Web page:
Local Politics

Lobster Experts Talk About Regulatory Crossfire

On November 17, the Portland Regional Chamber of Commerce hosted three experts in Maine’s lobstering industry to explain issues of environmentalism, regulation, and most centrally, the population of endangered right whales. The speakers were Patrice McCarron, an executive of the Maine Lobstermen’s Association; Curt Brown, a marine biologist working for state-run lobster supplier Ready Seafood; and Marianne LaCroix, the executive director of the Maine Lobster Marketing Collab. All three have been working to preserve the lobstering industry in the face of recent regulatory enforcement that threatens to decimate it.

Photo by Kindel Media on Pexels.com

Maine lobster is no novelty market; In 2021, the industry raked in $725 million, more than any other state, US News reports. Despite the record-breaking sales, the industry is still facing serious trouble. Concerns about its proximity to the endangered population of East Coast Right Whales has landed lobstermen in hot water (no pun intended) with the National Oceanic and Atmospheric Administration, as well as other federal regulatory agencies. The blame comes despite strict procedures by Maine lobstermen to minimize their impact on the environment, and interference by Canadian lobstermen who don’t follow any of the same regulations. “Common sense rules have kept our fishery sustainable for generations,” Brown said.

It was in 2017 that the federal government released a study stating that, since 2010, the population of right whales was in decline. Even though the risk technically exists, there has never been a recorded case of a right whale death attributed to the Maine lobstering industry, and the last recorded entanglement was 18 years prior, in 2004, the Portland Press Herald reports. Because of this statistic, there is a lot of ambiguity about whether this is due to mortality caused by fishermen, or because the population of right whales is migrating north due to climate change. Patrice McCarron claimed that the federal government proposed cutting off the downeast Maine area from all lobstering for the months of June, July, and August, even though, according to population modeling, there are “0.0006 whales documented in those waters.” The restriction would cost the industry millions of dollars.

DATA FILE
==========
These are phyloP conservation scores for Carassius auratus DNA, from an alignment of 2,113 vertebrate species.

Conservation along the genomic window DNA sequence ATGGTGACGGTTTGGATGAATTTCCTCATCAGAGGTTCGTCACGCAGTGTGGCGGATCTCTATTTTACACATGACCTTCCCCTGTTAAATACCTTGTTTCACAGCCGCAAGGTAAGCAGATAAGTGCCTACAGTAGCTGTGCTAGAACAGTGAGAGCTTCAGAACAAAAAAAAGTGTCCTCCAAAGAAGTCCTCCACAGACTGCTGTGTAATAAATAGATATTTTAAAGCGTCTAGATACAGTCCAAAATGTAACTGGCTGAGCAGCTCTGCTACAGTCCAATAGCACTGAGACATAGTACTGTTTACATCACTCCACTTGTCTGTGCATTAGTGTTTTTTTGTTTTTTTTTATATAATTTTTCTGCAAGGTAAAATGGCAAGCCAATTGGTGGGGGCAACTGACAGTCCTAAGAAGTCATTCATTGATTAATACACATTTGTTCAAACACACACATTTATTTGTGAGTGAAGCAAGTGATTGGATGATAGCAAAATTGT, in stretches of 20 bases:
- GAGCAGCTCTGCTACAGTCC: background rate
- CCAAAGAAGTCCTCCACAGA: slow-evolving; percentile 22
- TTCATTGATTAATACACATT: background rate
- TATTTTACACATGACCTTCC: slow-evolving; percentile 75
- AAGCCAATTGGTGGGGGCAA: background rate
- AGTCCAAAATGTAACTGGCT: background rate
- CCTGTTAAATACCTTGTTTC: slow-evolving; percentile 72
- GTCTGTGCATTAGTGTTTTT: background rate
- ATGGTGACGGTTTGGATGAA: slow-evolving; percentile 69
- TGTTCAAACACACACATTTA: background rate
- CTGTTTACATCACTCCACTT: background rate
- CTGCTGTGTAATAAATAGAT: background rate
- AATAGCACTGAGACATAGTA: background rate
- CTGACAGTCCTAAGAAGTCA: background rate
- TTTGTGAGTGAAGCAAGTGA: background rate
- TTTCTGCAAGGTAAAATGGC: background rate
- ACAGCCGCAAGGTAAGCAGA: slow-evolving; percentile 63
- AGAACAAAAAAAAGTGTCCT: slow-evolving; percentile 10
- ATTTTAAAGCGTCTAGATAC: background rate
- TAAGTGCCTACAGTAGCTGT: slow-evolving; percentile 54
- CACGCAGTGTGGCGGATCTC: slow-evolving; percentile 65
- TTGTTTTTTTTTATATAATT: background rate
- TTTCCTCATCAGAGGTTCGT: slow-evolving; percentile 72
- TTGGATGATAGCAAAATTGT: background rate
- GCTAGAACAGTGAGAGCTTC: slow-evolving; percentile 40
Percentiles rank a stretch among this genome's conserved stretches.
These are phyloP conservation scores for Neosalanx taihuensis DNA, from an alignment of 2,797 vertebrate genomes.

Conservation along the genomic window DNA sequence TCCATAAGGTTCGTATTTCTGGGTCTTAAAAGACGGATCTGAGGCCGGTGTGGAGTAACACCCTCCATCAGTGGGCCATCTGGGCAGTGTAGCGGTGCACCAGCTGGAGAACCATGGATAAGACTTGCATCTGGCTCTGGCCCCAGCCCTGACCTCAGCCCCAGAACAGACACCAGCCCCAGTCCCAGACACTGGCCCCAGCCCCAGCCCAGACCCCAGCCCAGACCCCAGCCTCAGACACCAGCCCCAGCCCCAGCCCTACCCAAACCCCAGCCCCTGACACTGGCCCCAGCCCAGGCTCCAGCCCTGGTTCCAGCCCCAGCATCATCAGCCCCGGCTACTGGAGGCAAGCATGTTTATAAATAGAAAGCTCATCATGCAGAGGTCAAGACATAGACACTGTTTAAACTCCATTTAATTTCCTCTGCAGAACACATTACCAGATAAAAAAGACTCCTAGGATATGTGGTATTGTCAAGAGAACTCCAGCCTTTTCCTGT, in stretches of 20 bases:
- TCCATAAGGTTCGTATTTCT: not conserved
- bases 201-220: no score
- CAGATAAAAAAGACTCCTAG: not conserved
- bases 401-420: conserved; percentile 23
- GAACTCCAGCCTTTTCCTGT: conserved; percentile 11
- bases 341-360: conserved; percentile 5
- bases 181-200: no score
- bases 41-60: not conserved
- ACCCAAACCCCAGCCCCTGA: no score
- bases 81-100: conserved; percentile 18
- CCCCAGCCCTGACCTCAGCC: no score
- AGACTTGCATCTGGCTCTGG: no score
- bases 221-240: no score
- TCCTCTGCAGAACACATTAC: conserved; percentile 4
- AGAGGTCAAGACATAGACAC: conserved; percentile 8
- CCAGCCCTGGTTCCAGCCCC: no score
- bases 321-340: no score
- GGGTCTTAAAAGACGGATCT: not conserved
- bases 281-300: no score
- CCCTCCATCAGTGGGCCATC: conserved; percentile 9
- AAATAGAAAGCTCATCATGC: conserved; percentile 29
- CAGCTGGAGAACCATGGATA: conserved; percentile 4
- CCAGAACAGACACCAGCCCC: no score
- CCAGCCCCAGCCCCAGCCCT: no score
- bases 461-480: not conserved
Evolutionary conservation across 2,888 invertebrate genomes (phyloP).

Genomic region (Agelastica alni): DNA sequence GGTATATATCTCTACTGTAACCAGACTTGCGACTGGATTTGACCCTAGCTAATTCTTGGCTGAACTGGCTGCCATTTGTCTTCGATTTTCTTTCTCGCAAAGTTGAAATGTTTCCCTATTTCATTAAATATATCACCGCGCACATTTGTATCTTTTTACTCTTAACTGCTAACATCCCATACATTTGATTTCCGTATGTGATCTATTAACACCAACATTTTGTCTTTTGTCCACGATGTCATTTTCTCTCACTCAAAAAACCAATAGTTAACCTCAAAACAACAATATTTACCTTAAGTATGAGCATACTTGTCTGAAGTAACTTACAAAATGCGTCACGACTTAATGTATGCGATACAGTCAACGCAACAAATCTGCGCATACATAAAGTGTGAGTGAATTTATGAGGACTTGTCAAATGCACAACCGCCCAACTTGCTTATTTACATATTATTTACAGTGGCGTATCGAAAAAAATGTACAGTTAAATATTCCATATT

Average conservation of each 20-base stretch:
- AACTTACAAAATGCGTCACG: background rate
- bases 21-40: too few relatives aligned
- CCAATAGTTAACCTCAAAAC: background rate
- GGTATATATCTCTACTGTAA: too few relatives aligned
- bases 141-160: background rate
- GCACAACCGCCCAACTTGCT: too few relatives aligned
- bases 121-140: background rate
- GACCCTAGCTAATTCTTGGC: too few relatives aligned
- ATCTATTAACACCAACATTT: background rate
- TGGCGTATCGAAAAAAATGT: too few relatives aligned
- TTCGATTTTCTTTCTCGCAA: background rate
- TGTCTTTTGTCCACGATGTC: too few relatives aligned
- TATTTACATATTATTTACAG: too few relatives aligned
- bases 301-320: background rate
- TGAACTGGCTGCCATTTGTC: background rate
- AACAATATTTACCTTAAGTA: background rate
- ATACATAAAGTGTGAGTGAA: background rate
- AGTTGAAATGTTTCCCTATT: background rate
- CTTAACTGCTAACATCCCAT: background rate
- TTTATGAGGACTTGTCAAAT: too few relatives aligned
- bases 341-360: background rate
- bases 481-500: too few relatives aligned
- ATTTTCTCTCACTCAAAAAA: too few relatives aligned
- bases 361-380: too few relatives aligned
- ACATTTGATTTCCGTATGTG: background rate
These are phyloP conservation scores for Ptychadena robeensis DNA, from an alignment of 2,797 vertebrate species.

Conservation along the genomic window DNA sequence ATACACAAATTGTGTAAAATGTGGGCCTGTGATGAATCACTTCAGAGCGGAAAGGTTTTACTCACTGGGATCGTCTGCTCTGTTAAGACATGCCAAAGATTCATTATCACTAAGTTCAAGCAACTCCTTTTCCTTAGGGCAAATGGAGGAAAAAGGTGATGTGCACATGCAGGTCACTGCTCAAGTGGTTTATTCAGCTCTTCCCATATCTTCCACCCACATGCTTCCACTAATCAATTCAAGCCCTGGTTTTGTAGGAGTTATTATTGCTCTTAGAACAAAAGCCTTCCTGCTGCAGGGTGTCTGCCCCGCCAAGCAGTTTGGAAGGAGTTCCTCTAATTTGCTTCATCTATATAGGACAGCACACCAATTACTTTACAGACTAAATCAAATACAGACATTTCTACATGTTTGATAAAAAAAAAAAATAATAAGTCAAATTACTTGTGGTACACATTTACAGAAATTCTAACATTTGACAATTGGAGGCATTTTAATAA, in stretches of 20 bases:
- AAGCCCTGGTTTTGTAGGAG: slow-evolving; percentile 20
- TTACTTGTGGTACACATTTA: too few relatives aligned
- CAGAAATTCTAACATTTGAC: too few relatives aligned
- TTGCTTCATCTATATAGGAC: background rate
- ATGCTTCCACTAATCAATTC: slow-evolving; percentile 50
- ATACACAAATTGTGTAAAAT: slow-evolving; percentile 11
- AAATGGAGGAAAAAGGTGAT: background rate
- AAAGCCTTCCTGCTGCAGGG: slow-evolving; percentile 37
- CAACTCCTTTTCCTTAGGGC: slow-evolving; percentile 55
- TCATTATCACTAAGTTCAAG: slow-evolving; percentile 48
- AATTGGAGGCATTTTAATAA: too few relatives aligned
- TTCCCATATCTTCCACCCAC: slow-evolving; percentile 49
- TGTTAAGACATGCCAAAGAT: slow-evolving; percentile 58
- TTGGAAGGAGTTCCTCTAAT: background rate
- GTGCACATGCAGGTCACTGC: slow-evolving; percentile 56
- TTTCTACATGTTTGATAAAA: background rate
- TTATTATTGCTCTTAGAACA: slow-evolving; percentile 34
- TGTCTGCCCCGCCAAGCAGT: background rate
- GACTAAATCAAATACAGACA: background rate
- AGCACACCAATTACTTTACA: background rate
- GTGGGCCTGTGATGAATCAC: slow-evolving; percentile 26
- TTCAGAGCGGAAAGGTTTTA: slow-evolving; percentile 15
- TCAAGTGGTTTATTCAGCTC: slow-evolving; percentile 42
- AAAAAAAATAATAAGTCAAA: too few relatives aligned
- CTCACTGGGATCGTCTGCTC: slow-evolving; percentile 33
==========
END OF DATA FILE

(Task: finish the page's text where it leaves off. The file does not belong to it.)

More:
Maine lobstermen are no strangers to conservation. The entire industry is built around taking in a way that doesn’t damage the environment, so that they can continue to fish and lobster for generations to come. Brown explained all of the different ways that the industry already protects right whales: “Our industry has replaced all floating rope with sinking rope to reduce the risk to right whales. We put weak links designed to break away in the unlikely event of an entanglement… We’ve reduced the number of end lines over the years and in the process removed over 30,000 miles of rope from the gulf of Maine. We mark all of our gear with unique purple markings, so that in the unlikely event of an entanglement, we know exactly where that entanglement occurred. And most recently, we closed over 967 square miles of prime fishing grounds from lobster fishing to protect right whales.”


Despite the best efforts of Maine lobstermen to protest or work with the federal government, the draconian regulations are still seemingly inevitable. Governor Janet Mills wrote a letter to NOAA calling their rules “entirely unfair that Maine lobstermen and women continue to be the primary target of burdensome regulations.” Mills has also criticized Whole Foods and Seafood Watch for their recent moves against the lobster industry.McCarron, who is leading an attempt to get the problematic laws changed, urges supporters to visit SaveMaineLobstermen.org to see how they can help. The entire talk, which provides a wealth of information and discussion, can be found on the Portland Regional Chamber of Commerce’s YouTube channel.

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